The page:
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Corey Johnson

Corey Johnson Just Smacked Down CBS2’s Bikelash Crap in the Most Perfect Way

Photo: John McCarten

CBS2 News has a longstanding anti-bike, pro-car agenda. Whether it's Marsha Kramer complaining about supposedly murderous cyclists and demanding they wear helmets, Dave Carlin complaining about pedestrians, the channel has consistently been at the forefront of pushing back against basic road safety. At a press conference near City Hall today focused on Council Speaker Corey Johnson's street safety bill, it was Scott Rapoport's turn to do News Director David Friend's anti-safety bidding. Fortunately, Johnson shut it down in the best possible way. Here is the transcript:

Scott Rapoport: What about people who say there are so many bikes and bike lanes out there, so many bikers [causing] many injuries] and maybe enough is enough.

Corey Johnson: Cars and trucks are killing people on the streets of New York City. We of course want everyone to observe the rules of the road. We want cyclists to use bike lanes to not be on the sidewalks to not go the wrong way, but we know that what is really killing people are trucks and cars in New York City. Trucks and cars are killing pedestrians. Trucks and cars are killing cyclists. They're maiming people. They're two tons of steel. Cyclists are not wreaking death in New York City. We of course want them to observe the rules of the road, but let's not conflate these two things that are very, very different things.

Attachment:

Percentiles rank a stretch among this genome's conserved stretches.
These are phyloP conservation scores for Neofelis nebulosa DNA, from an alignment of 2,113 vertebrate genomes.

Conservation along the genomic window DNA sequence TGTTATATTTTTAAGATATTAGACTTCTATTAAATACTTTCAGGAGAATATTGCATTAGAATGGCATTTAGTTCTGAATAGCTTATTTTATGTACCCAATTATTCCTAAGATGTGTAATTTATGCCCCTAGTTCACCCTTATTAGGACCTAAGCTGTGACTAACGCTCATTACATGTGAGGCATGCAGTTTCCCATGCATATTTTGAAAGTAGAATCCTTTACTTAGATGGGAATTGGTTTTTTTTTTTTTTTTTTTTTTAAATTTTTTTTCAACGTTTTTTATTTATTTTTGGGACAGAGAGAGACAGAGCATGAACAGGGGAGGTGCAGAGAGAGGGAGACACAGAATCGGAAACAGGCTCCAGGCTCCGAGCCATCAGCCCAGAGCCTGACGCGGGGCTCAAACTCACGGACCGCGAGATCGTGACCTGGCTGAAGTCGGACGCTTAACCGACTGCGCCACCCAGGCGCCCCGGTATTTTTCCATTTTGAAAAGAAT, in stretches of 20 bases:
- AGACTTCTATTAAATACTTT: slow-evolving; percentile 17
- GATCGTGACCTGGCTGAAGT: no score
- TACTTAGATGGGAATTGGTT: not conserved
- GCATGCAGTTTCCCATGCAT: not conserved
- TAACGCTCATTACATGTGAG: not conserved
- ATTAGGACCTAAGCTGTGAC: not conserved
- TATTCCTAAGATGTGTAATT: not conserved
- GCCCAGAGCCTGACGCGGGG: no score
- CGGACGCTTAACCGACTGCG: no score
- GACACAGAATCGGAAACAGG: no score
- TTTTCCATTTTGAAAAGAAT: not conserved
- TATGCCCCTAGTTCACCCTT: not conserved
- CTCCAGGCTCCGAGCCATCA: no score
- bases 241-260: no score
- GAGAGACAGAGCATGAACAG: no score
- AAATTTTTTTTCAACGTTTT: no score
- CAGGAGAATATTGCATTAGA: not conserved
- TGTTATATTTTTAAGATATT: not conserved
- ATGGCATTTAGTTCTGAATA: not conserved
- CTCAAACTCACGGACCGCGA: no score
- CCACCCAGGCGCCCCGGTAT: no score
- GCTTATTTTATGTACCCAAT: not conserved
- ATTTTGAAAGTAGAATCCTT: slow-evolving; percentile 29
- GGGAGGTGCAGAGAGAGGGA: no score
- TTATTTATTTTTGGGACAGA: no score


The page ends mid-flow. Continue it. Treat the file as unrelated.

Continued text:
SR: You've been very firm on Vision Zero and protected bike lanes to protect cyclists. Mr. Speaker, do you support requiring city bike riders to wear helmets for safety.

CJ: No. Absolutely not.

SR: (incredulously) Why not?

CJ: Because if you require helmets, you'll have much, much fewer people riding bikes across New York City. It is a barrier. It has not worked in other cities around the world. It has not worked in the United States of America. On face value, you might think it's the right thing to do, but if you did that, you would have a fraction of the people biking in New York City. We want to encourage cycling in New York City, not make it more difficult. There have been studies about this, in the United States and around the world. It has been counter-productive, not helpful, not made it safer, so we are not going to go in that direction. It sounds like an easy sound bite to say, "Let's make cyclists do that," but if you look at the research and the facts and the studies, it's not the right thing to do.

SR: But we are talking about safety. Isn't it almost a no-brainer if helmets can help keep cyclists safer.

CJ: If you look at the studies, they'll show you that it's not a no-brainer. That actually, if you require helmets, it becomes less safe on the streets of the city because you'd have less people who cycle, which means that [drivers] don't have to think about cyclists. It's counter-intuitive in some ways, but that is what the science shows on this. Most people who are killed by cars and trucks, a helmet wouldn't even help them because of the sheer scope of the accident.

SR: Not to be truculent, if a cyclist gets hit, falls and lands on his head, isn't it logical that a helmet is going to help him?

CJ: We want people to wear helmets. But requiring them to wear helmets is a totally different thing. Go look at what other cities across the United States have found out when they tried that. It hasn't work. It's made it less safe for cycling in those cities.

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